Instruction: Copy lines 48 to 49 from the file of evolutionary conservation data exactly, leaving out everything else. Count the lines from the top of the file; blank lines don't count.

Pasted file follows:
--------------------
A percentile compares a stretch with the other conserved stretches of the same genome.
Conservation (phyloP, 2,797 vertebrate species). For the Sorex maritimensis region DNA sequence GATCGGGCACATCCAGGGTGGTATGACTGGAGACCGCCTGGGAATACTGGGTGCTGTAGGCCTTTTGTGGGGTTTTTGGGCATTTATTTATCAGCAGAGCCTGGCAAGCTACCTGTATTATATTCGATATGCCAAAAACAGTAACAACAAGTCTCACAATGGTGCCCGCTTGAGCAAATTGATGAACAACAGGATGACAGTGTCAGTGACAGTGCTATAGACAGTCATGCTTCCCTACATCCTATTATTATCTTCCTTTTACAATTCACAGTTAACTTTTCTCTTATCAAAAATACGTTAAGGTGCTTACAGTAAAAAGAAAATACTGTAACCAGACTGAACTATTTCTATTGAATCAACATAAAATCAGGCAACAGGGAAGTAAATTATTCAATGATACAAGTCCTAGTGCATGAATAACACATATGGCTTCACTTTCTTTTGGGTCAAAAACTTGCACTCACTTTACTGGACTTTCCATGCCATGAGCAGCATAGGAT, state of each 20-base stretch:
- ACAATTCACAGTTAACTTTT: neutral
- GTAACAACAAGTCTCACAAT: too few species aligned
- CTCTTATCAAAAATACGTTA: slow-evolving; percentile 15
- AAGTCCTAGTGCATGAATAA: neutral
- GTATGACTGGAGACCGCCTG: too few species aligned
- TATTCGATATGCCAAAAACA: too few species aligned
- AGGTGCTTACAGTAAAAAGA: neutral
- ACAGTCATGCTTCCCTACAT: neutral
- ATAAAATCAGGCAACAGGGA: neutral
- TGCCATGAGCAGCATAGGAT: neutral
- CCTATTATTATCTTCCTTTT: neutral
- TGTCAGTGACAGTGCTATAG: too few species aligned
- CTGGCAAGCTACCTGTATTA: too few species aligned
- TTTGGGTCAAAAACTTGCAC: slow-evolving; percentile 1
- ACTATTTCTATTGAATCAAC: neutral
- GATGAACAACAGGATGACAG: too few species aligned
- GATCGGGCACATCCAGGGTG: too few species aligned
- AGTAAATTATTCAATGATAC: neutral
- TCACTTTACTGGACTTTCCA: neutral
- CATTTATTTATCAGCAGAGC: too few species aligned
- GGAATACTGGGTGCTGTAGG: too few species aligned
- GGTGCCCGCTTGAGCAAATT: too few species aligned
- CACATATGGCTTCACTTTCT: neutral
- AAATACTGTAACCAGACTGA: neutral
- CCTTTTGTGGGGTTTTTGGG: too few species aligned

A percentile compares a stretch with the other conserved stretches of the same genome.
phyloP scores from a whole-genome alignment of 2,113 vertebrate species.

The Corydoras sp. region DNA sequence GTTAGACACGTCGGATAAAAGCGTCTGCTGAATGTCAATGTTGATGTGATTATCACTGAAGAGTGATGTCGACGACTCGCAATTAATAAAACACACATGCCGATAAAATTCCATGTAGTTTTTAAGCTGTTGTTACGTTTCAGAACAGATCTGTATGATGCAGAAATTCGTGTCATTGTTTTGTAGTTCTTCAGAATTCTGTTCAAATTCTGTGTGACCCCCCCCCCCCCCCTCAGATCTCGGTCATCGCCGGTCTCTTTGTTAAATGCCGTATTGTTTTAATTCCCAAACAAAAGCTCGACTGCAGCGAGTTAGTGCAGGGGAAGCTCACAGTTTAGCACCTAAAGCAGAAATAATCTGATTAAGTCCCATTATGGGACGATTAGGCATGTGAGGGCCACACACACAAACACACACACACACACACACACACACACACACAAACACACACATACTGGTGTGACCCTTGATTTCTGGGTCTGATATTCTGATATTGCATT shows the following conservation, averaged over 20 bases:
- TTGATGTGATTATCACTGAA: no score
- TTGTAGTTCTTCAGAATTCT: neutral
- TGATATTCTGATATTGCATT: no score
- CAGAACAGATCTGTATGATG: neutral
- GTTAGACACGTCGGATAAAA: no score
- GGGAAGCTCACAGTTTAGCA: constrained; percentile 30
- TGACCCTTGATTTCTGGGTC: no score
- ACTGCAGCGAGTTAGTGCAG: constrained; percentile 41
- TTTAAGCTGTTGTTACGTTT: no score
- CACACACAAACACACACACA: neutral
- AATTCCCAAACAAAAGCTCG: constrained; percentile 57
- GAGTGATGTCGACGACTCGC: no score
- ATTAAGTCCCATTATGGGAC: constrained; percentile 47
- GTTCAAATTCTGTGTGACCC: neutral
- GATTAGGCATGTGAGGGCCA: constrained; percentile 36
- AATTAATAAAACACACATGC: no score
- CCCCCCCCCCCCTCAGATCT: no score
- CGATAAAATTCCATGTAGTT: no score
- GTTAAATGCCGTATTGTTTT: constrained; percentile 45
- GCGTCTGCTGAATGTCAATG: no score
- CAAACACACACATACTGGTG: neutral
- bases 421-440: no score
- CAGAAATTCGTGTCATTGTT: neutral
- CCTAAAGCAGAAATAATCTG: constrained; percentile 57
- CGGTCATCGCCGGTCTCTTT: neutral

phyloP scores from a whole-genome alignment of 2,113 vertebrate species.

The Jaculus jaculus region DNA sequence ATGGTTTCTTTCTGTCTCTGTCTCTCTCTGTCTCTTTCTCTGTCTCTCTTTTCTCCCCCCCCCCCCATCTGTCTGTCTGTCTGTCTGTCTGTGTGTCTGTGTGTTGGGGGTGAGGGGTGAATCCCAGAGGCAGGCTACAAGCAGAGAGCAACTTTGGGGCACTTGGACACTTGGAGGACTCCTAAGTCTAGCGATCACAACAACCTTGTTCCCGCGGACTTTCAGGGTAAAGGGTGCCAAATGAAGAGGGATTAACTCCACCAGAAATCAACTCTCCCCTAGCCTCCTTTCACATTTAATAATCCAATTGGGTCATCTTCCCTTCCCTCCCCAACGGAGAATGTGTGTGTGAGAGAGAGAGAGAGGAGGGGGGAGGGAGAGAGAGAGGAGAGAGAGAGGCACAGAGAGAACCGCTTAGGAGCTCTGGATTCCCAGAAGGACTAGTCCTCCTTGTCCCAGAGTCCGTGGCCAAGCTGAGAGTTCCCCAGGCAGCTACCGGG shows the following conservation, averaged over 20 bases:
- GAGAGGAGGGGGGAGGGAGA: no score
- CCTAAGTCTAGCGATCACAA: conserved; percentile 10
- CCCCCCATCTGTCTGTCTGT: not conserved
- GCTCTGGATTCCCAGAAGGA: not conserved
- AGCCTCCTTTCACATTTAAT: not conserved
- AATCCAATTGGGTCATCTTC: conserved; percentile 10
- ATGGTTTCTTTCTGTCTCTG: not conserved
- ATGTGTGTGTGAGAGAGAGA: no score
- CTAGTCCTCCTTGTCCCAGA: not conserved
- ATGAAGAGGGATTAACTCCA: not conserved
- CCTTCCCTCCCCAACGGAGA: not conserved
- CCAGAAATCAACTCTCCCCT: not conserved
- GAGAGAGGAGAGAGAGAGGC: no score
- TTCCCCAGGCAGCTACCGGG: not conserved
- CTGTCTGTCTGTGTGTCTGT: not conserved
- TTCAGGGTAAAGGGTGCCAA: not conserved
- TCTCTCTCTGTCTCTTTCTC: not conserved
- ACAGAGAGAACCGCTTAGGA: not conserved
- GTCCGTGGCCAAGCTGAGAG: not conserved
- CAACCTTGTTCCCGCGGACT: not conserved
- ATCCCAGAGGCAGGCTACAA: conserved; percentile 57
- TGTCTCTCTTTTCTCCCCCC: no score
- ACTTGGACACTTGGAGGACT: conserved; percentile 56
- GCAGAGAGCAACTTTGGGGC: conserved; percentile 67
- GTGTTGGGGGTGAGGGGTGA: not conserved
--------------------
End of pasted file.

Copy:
- CGATAAAATTCCATGTAGTT: no score
- GTTAAATGCCGTATTGTTTT: constrained; percentile 45